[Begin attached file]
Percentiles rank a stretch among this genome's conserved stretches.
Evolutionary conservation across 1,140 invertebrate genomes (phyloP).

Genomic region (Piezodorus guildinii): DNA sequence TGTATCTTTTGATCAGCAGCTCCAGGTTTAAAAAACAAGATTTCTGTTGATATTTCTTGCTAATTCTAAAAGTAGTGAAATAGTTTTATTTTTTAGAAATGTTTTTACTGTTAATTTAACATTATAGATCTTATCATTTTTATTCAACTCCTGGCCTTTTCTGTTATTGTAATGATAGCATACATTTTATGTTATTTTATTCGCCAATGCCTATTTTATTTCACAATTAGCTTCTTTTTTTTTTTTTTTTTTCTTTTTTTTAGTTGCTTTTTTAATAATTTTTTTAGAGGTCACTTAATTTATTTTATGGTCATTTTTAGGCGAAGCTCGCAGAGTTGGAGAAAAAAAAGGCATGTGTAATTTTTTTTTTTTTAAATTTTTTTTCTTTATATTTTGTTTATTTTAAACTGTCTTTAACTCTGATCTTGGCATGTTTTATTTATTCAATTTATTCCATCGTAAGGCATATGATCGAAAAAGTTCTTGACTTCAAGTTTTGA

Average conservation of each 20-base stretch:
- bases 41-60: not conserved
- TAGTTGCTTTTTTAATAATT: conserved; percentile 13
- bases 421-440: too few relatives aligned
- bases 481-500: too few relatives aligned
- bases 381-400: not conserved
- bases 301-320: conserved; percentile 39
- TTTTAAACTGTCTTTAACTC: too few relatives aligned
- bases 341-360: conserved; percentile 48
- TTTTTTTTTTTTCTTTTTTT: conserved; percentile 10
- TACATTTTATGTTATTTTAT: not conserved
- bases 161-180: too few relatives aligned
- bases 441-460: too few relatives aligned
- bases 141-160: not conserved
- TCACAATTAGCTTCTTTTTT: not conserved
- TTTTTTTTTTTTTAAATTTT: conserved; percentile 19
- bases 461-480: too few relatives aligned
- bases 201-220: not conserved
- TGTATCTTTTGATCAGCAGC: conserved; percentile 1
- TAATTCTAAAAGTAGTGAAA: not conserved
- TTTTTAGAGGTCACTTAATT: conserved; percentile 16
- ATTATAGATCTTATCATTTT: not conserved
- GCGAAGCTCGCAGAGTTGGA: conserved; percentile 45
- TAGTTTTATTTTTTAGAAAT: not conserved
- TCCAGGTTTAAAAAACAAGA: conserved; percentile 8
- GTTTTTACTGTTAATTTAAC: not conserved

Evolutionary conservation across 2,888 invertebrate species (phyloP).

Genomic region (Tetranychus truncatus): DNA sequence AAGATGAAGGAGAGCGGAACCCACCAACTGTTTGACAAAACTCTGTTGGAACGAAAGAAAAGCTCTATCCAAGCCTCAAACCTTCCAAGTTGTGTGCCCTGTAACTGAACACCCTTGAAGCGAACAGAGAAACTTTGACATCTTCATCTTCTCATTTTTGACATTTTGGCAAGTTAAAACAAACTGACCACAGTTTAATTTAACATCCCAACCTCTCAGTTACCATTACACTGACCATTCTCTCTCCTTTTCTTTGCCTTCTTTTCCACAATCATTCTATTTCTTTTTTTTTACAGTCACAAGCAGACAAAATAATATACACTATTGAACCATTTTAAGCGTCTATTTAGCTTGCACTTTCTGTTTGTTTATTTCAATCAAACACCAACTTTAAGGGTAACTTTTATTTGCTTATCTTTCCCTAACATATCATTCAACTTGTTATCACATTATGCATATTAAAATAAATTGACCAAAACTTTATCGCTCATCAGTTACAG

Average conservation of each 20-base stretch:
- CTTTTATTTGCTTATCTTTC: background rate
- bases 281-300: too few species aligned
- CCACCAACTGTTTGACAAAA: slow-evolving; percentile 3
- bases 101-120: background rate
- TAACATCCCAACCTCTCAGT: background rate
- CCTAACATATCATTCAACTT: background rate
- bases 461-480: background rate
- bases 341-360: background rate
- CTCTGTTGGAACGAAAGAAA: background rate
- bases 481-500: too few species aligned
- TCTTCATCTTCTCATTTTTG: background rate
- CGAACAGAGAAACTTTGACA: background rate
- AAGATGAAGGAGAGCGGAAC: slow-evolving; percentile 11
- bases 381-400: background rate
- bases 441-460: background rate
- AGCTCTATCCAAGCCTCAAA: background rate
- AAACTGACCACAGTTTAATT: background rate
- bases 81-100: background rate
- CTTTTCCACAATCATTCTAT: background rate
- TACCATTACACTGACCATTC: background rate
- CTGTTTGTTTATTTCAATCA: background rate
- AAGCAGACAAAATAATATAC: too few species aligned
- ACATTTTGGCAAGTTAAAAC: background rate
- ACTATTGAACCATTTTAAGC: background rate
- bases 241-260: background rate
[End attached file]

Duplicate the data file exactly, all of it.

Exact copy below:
Percentiles rank a stretch among this genome's conserved stretches.
Evolutionary conservation across 1,140 invertebrate genomes (phyloP).

Genomic region (Piezodorus guildinii): DNA sequence TGTATCTTTTGATCAGCAGCTCCAGGTTTAAAAAACAAGATTTCTGTTGATATTTCTTGCTAATTCTAAAAGTAGTGAAATAGTTTTATTTTTTAGAAATGTTTTTACTGTTAATTTAACATTATAGATCTTATCATTTTTATTCAACTCCTGGCCTTTTCTGTTATTGTAATGATAGCATACATTTTATGTTATTTTATTCGCCAATGCCTATTTTATTTCACAATTAGCTTCTTTTTTTTTTTTTTTTTTCTTTTTTTTAGTTGCTTTTTTAATAATTTTTTTAGAGGTCACTTAATTTATTTTATGGTCATTTTTAGGCGAAGCTCGCAGAGTTGGAGAAAAAAAAGGCATGTGTAATTTTTTTTTTTTTAAATTTTTTTTCTTTATATTTTGTTTATTTTAAACTGTCTTTAACTCTGATCTTGGCATGTTTTATTTATTCAATTTATTCCATCGTAAGGCATATGATCGAAAAAGTTCTTGACTTCAAGTTTTGA

Average conservation of each 20-base stretch:
- bases 41-60: not conserved
- TAGTTGCTTTTTTAATAATT: conserved; percentile 13
- bases 421-440: too few relatives aligned
- bases 481-500: too few relatives aligned
- bases 381-400: not conserved
- bases 301-320: conserved; percentile 39
- TTTTAAACTGTCTTTAACTC: too few relatives aligned
- bases 341-360: conserved; percentile 48
- TTTTTTTTTTTTCTTTTTTT: conserved; percentile 10
- TACATTTTATGTTATTTTAT: not conserved
- bases 161-180: too few relatives aligned
- bases 441-460: too few relatives aligned
- bases 141-160: not conserved
- TCACAATTAGCTTCTTTTTT: not conserved
- TTTTTTTTTTTTTAAATTTT: conserved; percentile 19
- bases 461-480: too few relatives aligned
- bases 201-220: not conserved
- TGTATCTTTTGATCAGCAGC: conserved; percentile 1
- TAATTCTAAAAGTAGTGAAA: not conserved
- TTTTTAGAGGTCACTTAATT: conserved; percentile 16
- ATTATAGATCTTATCATTTT: not conserved
- GCGAAGCTCGCAGAGTTGGA: conserved; percentile 45
- TAGTTTTATTTTTTAGAAAT: not conserved
- TCCAGGTTTAAAAAACAAGA: conserved; percentile 8
- GTTTTTACTGTTAATTTAAC: not conserved

Evolutionary conservation across 2,888 invertebrate species (phyloP).

Genomic region (Tetranychus truncatus): DNA sequence AAGATGAAGGAGAGCGGAACCCACCAACTGTTTGACAAAACTCTGTTGGAACGAAAGAAAAGCTCTATCCAAGCCTCAAACCTTCCAAGTTGTGTGCCCTGTAACTGAACACCCTTGAAGCGAACAGAGAAACTTTGACATCTTCATCTTCTCATTTTTGACATTTTGGCAAGTTAAAACAAACTGACCACAGTTTAATTTAACATCCCAACCTCTCAGTTACCATTACACTGACCATTCTCTCTCCTTTTCTTTGCCTTCTTTTCCACAATCATTCTATTTCTTTTTTTTTACAGTCACAAGCAGACAAAATAATATACACTATTGAACCATTTTAAGCGTCTATTTAGCTTGCACTTTCTGTTTGTTTATTTCAATCAAACACCAACTTTAAGGGTAACTTTTATTTGCTTATCTTTCCCTAACATATCATTCAACTTGTTATCACATTATGCATATTAAAATAAATTGACCAAAACTTTATCGCTCATCAGTTACAG

Average conservation of each 20-base stretch:
- CTTTTATTTGCTTATCTTTC: background rate
- bases 281-300: too few species aligned
- CCACCAACTGTTTGACAAAA: slow-evolving; percentile 3
- bases 101-120: background rate
- TAACATCCCAACCTCTCAGT: background rate
- CCTAACATATCATTCAACTT: background rate
- bases 461-480: background rate
- bases 341-360: background rate
- CTCTGTTGGAACGAAAGAAA: background rate
- bases 481-500: too few species aligned
- TCTTCATCTTCTCATTTTTG: background rate
- CGAACAGAGAAACTTTGACA: background rate
- AAGATGAAGGAGAGCGGAAC: slow-evolving; percentile 11
- bases 381-400: background rate
- bases 441-460: background rate
- AGCTCTATCCAAGCCTCAAA: background rate
- AAACTGACCACAGTTTAATT: background rate
- bases 81-100: background rate
- CTTTTCCACAATCATTCTAT: background rate
- TACCATTACACTGACCATTC: background rate
- CTGTTTGTTTATTTCAATCA: background rate
- AAGCAGACAAAATAATATAC: too few species aligned
- ACATTTTGGCAAGTTAAAAC: background rate
- ACTATTGAACCATTTTAAGC: background rate
- bases 241-260: background rate